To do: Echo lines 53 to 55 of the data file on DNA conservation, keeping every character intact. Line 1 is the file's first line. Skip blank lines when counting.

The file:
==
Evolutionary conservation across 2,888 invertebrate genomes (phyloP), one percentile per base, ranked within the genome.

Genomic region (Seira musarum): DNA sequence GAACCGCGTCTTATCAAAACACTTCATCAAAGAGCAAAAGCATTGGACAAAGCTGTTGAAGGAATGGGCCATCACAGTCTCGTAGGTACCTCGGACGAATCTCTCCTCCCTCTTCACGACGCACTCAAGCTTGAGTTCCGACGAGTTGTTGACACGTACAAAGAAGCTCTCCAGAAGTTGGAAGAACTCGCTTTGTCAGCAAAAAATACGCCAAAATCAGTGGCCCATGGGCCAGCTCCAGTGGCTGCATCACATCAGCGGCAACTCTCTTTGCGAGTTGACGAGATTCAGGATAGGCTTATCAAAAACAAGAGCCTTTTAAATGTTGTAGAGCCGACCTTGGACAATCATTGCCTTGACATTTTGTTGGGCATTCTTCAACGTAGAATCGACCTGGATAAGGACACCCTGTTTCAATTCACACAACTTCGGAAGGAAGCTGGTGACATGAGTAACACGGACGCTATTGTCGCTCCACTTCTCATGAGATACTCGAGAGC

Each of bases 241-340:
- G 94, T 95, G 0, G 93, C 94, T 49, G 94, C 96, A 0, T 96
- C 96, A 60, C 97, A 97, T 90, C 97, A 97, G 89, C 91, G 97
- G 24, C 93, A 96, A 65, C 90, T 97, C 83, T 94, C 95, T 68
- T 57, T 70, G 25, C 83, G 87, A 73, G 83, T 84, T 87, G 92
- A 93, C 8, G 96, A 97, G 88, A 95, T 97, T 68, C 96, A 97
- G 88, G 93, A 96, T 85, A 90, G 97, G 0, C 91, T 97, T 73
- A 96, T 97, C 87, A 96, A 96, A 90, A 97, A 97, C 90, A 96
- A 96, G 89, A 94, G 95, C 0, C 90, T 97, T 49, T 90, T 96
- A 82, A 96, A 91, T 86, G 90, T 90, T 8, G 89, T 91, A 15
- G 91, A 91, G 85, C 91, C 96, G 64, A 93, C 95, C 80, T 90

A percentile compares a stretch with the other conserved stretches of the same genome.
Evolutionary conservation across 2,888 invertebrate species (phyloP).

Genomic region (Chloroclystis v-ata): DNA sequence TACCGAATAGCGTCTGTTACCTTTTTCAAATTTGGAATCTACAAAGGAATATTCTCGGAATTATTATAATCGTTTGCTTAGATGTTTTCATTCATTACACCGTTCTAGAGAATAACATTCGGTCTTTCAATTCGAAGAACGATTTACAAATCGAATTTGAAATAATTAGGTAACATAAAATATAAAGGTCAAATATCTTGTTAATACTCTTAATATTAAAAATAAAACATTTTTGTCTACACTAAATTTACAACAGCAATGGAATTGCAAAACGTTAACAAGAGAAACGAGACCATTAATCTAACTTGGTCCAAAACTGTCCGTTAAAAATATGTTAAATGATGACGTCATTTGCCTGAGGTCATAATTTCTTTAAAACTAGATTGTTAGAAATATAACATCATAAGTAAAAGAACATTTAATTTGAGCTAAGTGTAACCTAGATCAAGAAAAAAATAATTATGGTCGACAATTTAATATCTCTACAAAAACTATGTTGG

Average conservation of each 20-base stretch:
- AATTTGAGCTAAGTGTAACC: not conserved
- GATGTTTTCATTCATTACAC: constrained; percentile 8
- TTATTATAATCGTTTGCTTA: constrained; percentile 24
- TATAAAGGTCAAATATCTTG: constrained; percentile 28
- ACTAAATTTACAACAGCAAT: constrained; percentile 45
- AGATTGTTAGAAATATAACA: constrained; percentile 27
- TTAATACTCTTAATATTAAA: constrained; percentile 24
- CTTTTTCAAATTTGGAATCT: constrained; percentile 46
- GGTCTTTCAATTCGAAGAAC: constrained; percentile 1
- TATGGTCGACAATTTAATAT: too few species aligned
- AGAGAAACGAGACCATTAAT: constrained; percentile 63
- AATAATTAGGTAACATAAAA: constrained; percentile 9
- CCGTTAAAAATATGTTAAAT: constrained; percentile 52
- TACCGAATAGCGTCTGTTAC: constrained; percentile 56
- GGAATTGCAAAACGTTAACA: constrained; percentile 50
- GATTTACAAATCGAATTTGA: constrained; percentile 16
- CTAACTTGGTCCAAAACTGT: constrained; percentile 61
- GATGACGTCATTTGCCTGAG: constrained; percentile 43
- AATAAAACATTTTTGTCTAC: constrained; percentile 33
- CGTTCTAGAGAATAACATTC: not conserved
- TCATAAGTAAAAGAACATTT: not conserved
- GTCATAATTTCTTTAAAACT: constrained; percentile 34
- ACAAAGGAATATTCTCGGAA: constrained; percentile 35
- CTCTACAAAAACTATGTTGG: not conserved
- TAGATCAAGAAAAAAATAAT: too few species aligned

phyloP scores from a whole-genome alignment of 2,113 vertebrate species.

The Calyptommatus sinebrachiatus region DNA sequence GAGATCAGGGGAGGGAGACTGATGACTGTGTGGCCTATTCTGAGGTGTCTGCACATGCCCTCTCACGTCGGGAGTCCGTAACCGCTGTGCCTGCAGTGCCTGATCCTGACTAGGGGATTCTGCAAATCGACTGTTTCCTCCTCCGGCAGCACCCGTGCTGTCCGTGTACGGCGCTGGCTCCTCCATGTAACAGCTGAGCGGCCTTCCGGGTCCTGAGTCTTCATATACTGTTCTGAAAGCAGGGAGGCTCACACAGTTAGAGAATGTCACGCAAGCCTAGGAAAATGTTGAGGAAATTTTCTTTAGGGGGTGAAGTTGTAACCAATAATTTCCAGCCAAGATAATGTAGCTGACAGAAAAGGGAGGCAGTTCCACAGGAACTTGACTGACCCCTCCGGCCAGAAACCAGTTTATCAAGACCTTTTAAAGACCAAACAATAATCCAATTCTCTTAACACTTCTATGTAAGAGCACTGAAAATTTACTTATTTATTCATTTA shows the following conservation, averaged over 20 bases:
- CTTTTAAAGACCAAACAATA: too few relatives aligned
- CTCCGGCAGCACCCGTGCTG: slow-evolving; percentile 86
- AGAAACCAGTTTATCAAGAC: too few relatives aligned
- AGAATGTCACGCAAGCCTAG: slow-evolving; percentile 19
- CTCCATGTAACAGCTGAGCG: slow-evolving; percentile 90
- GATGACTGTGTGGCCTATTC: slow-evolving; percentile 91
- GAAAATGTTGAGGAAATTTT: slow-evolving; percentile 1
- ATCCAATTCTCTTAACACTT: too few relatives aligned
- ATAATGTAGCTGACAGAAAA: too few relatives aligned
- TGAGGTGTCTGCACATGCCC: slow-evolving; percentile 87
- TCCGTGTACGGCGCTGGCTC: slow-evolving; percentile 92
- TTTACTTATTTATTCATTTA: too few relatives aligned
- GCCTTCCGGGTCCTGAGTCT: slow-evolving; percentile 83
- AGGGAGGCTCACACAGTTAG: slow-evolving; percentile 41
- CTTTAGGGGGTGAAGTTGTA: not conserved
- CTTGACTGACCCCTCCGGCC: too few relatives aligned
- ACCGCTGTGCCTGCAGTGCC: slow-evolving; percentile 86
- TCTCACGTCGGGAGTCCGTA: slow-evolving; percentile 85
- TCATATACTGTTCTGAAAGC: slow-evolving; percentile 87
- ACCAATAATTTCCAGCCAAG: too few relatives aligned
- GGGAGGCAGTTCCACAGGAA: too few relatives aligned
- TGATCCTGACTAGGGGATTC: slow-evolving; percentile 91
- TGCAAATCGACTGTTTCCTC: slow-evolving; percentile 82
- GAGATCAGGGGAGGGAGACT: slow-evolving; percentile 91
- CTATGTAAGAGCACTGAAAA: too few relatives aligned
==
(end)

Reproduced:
- ATAATGTAGCTGACAGAAAA: too few relatives aligned
- TGAGGTGTCTGCACATGCCC: slow-evolving; percentile 87
- TCCGTGTACGGCGCTGGCTC: slow-evolving; percentile 92